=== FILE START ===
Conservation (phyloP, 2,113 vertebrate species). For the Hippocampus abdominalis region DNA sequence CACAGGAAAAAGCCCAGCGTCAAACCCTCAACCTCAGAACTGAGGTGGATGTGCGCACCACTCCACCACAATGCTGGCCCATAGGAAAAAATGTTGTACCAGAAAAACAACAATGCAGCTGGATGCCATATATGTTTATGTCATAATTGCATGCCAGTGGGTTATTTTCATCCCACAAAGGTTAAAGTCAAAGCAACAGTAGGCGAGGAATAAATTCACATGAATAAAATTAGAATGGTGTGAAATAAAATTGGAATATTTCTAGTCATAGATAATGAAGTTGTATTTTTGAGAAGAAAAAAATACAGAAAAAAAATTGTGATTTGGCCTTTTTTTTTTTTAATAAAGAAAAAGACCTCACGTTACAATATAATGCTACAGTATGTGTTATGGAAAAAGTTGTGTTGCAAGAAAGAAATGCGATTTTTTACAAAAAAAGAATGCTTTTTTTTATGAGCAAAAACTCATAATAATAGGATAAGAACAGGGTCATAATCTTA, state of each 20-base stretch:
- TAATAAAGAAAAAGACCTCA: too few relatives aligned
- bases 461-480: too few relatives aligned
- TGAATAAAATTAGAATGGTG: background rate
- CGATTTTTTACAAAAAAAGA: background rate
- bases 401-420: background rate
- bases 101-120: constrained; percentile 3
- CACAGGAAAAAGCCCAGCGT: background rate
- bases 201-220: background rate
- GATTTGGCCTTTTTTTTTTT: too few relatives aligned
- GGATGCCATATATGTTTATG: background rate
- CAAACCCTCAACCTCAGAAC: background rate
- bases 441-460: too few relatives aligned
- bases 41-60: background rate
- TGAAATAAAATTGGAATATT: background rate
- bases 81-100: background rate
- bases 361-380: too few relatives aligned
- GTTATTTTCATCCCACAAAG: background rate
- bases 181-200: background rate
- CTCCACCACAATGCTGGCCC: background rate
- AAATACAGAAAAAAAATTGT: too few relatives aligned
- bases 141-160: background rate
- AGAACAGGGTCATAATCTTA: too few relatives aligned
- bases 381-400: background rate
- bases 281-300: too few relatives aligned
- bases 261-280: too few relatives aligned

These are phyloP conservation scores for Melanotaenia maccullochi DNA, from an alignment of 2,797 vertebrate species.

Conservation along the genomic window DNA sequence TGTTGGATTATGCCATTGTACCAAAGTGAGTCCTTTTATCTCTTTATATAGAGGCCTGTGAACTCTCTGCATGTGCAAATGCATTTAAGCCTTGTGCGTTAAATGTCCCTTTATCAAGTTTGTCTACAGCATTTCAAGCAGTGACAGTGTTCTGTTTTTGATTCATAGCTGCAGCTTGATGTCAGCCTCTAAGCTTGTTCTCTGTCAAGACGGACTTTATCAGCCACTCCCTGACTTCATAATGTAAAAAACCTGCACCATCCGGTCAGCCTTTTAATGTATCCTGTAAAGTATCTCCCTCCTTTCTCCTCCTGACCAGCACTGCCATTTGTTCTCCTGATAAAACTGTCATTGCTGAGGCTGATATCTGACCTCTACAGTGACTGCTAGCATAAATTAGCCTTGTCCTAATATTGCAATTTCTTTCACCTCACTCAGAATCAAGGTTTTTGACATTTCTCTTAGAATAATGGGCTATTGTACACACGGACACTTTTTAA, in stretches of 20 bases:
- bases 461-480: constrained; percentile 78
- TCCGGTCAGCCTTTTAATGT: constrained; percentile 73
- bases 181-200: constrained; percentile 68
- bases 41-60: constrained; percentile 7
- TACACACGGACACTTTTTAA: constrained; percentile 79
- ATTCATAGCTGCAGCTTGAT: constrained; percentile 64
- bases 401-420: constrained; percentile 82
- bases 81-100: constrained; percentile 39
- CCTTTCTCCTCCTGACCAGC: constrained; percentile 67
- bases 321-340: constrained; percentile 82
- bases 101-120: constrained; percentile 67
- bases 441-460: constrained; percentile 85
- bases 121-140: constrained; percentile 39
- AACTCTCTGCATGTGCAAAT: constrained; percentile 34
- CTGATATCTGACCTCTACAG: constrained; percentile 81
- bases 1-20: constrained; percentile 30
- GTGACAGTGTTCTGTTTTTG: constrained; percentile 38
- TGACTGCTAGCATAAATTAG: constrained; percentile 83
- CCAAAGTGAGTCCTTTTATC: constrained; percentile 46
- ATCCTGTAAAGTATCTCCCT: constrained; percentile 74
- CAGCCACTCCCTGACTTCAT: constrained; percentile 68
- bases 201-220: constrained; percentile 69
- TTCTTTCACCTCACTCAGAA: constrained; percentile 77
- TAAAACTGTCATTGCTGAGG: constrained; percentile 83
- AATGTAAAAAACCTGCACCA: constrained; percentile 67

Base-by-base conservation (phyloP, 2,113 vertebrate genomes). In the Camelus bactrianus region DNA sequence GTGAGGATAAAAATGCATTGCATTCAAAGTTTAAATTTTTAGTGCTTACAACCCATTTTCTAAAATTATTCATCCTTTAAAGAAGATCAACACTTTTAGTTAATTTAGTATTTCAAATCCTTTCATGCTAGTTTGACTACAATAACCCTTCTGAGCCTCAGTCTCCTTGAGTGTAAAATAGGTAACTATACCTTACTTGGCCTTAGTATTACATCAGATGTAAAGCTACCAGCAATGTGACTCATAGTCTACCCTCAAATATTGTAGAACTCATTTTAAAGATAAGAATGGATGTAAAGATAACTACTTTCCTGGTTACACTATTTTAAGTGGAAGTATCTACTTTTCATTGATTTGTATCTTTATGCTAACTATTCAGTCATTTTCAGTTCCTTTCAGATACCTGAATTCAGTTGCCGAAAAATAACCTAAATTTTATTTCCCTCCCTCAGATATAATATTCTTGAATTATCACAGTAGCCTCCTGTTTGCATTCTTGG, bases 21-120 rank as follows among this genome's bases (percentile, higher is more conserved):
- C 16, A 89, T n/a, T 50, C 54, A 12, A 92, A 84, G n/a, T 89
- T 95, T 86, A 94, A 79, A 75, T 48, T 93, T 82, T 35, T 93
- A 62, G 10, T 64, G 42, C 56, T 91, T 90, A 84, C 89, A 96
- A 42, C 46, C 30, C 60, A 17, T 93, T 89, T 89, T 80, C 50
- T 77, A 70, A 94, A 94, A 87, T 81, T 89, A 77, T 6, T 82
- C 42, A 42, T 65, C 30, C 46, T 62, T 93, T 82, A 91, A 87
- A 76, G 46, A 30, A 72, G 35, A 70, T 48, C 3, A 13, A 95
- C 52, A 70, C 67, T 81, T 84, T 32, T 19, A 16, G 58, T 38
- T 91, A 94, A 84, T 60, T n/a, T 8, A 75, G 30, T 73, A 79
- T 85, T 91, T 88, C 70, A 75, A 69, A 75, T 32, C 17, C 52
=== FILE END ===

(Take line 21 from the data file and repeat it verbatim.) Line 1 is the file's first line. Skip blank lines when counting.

- AAATACAGAAAAAAAATTGT: too few relatives aligned